message 14: by Joanna (new)

Joanna 'Beloved' does not belong on this list.


message 15: by Katarzyna (new)

Katarzyna Bartoszynska Beloved often gets read in relation to the Gothic by lit scholars, and does feature a lot of tropes usually found in Gothic lit (like ghosts). Clarissa, on the other hand, is not Gothic at all. I would love to hear why the five people who voted for it feel that it belongs on this list.


message 16: by Leslie (new)

Leslie I think that the graphic novel of "The Legend of Sleepy Hollow" should be replaced with the actual book, "The Legend of Sleepy Hollow" by Washington Irving... I suspect a lot of people voted for this thinking it was the original book (I know I almost did)


message 17: by Werner (new)

Werner Done, Leslie! Thanks for catching that mistake.


message 18: by Noel (new)

Noel Yale Lem's Solaris isn't a Gothic book, why is it in this list?


message 19: by Anitha (new)

Anitha Reghunathan I think you should also include Patrick McGrath's "Grotesque" and "Dr.Haggard's Disease".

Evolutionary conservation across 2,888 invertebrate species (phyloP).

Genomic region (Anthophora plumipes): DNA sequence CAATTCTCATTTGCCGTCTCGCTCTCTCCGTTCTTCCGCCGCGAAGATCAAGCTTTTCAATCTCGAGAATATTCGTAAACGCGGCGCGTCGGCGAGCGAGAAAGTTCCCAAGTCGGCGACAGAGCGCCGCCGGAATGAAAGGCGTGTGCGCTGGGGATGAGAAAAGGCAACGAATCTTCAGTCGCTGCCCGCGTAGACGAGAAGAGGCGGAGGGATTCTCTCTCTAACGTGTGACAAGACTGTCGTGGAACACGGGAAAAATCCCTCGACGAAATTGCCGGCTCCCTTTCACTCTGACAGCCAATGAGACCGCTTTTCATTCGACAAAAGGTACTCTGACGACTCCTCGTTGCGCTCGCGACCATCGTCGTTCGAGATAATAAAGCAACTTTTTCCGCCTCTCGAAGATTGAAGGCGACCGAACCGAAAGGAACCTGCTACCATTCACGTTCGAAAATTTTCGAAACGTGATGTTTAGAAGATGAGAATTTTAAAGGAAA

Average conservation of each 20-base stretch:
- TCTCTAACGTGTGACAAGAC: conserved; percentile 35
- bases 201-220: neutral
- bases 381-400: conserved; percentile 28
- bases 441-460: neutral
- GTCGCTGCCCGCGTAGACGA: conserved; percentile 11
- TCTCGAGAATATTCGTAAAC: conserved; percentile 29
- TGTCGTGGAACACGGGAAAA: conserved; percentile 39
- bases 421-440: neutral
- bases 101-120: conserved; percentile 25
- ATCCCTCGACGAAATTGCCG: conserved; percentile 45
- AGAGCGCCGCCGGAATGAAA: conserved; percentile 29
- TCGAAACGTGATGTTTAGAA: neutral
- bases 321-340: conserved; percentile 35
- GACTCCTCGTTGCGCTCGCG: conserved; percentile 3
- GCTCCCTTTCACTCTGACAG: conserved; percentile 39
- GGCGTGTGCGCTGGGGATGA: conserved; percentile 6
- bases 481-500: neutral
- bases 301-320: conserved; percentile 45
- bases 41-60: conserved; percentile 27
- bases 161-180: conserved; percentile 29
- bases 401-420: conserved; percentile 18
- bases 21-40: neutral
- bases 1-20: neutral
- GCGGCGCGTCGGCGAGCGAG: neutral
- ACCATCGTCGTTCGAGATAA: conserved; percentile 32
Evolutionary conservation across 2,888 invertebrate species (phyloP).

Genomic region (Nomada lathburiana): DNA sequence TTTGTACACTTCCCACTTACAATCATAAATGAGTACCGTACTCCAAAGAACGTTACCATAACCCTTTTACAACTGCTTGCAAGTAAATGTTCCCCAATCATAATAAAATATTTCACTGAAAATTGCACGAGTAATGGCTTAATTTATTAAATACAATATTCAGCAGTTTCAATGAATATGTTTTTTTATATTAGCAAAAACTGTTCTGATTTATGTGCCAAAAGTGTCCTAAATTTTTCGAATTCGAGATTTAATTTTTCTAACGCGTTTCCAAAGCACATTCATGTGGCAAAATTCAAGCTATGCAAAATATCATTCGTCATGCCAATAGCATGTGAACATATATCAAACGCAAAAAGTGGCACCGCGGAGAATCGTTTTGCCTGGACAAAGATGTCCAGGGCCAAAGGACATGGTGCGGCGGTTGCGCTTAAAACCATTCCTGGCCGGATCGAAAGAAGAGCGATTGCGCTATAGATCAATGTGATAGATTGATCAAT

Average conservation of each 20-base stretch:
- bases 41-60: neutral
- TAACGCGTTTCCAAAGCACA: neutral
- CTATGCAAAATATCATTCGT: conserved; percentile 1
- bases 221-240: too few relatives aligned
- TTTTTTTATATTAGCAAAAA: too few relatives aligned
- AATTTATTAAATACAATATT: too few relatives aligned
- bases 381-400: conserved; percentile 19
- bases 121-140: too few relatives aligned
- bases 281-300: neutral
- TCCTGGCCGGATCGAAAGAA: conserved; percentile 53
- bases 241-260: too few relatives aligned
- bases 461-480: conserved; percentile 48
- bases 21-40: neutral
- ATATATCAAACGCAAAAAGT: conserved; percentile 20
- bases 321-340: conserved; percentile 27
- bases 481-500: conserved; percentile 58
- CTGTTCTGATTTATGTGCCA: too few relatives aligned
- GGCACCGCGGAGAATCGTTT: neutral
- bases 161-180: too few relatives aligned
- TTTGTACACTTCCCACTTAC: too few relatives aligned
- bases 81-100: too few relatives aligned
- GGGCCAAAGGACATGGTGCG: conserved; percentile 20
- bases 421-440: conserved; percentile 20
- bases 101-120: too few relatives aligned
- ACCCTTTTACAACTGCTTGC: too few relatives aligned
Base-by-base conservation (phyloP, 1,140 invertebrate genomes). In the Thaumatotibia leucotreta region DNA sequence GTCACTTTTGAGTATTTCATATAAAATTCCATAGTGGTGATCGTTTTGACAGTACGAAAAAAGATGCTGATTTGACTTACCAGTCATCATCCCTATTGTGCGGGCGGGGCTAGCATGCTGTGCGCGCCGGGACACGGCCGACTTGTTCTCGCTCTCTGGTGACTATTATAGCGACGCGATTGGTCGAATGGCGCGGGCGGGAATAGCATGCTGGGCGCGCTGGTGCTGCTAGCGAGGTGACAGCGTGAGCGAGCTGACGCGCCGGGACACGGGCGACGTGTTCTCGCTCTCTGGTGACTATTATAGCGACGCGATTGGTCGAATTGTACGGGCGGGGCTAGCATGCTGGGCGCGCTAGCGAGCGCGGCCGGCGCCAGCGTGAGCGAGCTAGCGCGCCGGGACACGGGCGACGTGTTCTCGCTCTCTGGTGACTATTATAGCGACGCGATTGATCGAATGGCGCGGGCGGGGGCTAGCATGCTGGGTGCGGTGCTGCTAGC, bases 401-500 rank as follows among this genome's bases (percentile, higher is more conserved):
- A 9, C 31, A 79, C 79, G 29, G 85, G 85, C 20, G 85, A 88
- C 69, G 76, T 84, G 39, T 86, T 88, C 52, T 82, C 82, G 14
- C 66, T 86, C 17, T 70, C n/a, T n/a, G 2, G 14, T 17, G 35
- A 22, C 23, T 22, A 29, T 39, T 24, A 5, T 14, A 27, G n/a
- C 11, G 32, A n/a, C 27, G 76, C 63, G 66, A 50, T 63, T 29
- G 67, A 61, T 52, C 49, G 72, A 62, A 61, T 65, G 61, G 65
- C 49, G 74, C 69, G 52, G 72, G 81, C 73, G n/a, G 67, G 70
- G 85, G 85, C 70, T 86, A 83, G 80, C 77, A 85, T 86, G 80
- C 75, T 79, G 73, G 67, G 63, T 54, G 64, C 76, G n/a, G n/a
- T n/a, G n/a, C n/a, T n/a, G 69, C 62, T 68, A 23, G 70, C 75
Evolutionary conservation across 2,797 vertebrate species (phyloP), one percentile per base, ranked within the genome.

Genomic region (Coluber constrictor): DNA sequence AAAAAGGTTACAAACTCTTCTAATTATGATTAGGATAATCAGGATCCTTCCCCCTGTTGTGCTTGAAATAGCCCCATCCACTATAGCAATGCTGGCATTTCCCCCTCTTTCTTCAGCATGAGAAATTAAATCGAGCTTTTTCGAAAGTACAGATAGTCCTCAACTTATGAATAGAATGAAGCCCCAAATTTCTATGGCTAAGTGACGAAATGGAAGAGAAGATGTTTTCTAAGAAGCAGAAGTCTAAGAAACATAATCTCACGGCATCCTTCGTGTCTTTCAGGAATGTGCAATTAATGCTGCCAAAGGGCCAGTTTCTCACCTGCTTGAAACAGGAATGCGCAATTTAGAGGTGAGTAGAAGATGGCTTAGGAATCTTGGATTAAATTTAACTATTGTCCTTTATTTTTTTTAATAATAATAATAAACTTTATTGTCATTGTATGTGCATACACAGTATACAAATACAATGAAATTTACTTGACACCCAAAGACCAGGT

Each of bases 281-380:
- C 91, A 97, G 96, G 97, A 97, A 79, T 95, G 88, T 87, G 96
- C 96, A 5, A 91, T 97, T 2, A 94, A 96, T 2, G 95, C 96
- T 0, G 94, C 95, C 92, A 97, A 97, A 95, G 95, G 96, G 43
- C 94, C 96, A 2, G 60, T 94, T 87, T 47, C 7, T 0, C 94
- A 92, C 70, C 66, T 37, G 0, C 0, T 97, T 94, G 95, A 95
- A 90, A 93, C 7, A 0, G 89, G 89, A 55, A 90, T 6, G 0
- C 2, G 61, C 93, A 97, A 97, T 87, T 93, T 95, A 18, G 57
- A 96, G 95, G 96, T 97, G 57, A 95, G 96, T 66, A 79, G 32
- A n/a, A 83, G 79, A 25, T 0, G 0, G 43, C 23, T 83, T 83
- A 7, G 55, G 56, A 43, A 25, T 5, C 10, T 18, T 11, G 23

message 20: by Werner (new)

Werner Anitha, you can add those yourself! Just click on the "add books" link near the top, and then use the search function to bring up the titles you want to add.

Noel, I haven't read Solaris (so, of course, I'm not the person who added it here!). But I have read a friend's review of it, and I'd have to say that while it's not traditionally Gothic, the plot and premise DO make use of some basic Gothic tropes. The lonely, isolated research station with its handful of humans functions as a sort of haunted house, and the protagonist sees hallucinations (or are they hallucinations?) of a dead love interest while he grapples with an ominous-seeming mystery. I could see how whoever put it on this list could reasonably argue that it's appropriate.